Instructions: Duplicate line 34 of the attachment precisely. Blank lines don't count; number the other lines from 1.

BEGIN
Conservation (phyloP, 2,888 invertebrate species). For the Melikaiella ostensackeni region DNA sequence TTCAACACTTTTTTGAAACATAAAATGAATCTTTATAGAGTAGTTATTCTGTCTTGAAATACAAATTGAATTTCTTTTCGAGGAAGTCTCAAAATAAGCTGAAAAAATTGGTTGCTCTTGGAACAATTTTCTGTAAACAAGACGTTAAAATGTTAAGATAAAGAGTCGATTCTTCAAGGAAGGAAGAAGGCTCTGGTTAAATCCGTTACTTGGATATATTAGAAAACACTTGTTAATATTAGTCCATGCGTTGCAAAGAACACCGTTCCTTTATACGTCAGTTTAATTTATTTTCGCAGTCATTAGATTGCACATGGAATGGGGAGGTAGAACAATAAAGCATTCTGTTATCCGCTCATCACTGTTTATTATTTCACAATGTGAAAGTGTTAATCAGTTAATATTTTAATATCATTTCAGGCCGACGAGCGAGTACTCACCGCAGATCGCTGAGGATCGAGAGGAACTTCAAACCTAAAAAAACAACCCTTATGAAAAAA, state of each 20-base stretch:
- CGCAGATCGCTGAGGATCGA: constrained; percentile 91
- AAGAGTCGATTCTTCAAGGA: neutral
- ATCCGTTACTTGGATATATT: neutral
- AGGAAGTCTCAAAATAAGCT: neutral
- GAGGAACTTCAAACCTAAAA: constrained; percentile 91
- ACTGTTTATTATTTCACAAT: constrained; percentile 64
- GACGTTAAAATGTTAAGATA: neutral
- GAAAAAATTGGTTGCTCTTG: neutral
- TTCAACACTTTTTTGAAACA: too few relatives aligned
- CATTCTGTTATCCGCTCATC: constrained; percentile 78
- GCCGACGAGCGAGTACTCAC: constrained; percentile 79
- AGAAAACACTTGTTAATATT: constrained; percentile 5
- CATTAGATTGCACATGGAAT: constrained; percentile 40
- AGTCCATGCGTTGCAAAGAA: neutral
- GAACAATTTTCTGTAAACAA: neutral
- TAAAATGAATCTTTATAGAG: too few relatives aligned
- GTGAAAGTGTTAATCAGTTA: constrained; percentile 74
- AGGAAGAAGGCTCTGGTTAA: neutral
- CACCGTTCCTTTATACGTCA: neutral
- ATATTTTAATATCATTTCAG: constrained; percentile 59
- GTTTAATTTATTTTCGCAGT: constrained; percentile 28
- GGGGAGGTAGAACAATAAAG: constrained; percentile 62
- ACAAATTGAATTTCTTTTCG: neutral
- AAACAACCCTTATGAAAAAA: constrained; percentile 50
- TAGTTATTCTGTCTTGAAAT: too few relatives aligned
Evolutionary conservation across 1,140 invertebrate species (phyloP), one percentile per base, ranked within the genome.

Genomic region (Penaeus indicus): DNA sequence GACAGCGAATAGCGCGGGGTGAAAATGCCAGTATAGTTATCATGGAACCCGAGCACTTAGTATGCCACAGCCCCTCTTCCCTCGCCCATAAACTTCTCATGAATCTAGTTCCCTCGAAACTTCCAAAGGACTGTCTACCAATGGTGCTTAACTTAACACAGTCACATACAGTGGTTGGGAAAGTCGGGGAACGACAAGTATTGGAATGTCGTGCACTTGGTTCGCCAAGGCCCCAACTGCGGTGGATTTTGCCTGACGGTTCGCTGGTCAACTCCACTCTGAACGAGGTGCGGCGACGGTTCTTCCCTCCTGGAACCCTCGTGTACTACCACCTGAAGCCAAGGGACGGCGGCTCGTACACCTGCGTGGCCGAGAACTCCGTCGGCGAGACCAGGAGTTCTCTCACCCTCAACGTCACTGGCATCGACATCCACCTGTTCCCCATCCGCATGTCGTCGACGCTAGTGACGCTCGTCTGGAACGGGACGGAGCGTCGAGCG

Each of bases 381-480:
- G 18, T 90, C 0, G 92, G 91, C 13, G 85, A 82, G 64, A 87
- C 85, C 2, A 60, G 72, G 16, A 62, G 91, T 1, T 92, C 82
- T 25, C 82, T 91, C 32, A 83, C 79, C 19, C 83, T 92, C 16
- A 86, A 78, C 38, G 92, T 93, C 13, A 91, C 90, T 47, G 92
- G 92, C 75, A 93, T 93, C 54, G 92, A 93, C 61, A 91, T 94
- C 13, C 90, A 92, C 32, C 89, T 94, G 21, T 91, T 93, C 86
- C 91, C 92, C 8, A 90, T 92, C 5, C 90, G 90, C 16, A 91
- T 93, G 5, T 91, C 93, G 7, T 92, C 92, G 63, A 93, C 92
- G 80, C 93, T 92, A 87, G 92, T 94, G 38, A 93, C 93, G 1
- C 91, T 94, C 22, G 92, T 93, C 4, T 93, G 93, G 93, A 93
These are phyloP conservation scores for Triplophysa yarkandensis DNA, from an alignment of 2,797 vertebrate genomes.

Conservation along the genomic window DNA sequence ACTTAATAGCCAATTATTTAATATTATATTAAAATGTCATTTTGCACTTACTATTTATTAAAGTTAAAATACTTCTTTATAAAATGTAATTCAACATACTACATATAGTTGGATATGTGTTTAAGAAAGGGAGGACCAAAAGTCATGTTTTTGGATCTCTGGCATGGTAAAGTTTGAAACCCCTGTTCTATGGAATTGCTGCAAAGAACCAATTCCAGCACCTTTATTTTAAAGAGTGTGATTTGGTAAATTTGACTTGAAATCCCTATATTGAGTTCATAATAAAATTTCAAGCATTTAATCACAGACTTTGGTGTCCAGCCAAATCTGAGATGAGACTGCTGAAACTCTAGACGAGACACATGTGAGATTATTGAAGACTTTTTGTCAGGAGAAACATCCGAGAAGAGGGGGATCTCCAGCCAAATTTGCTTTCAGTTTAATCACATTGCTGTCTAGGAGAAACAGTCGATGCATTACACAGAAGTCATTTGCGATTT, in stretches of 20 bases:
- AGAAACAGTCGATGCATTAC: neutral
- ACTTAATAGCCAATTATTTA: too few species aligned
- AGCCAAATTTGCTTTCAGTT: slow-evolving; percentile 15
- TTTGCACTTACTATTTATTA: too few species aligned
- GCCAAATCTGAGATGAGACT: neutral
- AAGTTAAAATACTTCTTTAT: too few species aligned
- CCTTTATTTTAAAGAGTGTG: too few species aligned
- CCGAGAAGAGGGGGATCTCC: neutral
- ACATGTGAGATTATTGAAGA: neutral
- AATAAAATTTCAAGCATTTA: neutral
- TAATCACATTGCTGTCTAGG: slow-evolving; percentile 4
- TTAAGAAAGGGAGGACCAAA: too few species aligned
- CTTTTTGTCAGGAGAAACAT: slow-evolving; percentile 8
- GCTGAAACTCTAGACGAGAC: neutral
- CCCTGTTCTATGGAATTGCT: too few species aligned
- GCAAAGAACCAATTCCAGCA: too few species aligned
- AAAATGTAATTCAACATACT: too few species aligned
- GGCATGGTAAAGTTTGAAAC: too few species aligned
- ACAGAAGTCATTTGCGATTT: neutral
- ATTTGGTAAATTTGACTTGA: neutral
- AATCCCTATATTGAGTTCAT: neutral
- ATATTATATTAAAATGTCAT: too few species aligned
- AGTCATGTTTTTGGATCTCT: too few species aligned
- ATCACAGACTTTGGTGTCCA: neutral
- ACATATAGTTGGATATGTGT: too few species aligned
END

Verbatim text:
- G 92, C 75, A 93, T 93, C 54, G 92, A 93, C 61, A 91, T 94